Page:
Skip to main content



By Yiming Fu

Summer 2022

When I arrived in Evanston, 18-years-old, Massachusetts-raised and ready to kick off my college career, one of my first thoughts was — “where are all the Asians?”  

At home, I knew the places to be. For a haircut, I would stop by my favorite one-man hair salon in Allston. For steaming hot tteokbokki or budaejjigae, I know any place on Allston St. will knock it out the park. And for groceries, pastries, dim sum and spicy noodles that make your tongue dance, I know Chinatown always delivers. These places were all second homes to me, with the pump of EDM radio stations, honking cars and fragrant smells. Coming to Northwestern, I felt like I had to start over. And there wasn’t much to work with.  

Evanston is about 10% Asian, the 2020 U.S. Census reports. And while Boba Tea joints hold a vice grip on Downtown Evanston, and various Chinese, Thai, Indian and Japanese restaurants stand on street corners, I didn’t feel like there was much of an Asian “community” in the city. But, that might’ve been from a lack of listening. While I do have my reservations about what an “Asian community” looks like and who it naturally includes and excludes, I also know nothing is more important than finding people and spaces that feel like home.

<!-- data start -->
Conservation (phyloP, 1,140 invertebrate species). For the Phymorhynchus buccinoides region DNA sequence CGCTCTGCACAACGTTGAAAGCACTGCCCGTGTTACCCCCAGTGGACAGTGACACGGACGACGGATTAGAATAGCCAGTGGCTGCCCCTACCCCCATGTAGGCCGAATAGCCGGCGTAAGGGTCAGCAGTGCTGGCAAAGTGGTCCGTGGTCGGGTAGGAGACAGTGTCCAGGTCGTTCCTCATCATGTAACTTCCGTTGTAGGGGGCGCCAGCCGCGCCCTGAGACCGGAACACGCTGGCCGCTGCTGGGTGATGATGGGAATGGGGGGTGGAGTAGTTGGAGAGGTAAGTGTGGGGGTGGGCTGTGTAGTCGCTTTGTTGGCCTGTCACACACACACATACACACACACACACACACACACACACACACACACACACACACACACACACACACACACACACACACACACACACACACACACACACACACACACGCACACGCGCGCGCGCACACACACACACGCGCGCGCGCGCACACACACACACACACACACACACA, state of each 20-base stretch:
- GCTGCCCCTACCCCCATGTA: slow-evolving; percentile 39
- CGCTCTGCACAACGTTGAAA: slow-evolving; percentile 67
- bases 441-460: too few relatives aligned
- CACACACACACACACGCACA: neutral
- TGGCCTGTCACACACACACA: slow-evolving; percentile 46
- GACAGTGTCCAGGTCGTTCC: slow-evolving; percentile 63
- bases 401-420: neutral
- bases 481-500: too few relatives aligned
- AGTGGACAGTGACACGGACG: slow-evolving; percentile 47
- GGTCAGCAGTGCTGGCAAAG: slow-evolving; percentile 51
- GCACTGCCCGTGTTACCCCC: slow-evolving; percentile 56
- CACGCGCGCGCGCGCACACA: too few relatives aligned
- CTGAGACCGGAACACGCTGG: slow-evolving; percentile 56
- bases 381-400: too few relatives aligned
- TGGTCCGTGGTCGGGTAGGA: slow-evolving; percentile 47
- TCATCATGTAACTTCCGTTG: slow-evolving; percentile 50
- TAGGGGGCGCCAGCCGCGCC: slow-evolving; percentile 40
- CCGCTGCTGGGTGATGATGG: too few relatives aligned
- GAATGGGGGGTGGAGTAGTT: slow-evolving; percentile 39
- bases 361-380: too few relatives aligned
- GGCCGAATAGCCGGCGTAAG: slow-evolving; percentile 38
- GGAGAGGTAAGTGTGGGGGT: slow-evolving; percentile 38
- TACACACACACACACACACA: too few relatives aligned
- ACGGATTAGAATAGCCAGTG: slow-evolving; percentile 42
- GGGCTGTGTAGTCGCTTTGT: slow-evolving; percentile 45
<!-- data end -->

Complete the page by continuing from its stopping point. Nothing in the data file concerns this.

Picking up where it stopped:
This summer, I tried to listen to those who have been here. Those who found this mid-sized midwestern city, and made it a home. With the funding from the fellowship, I worked with Melissa Raman Molitor at Kids Create Change, an Evanston nonprofit that uses art to uplift marginalized voices and advance social justice issues. With the Evanston History Center, I interviewed local Asian, South Asian and Pacific Islanders as part of a placemaking effort to establish an Asian American historical and living archive in Evanston.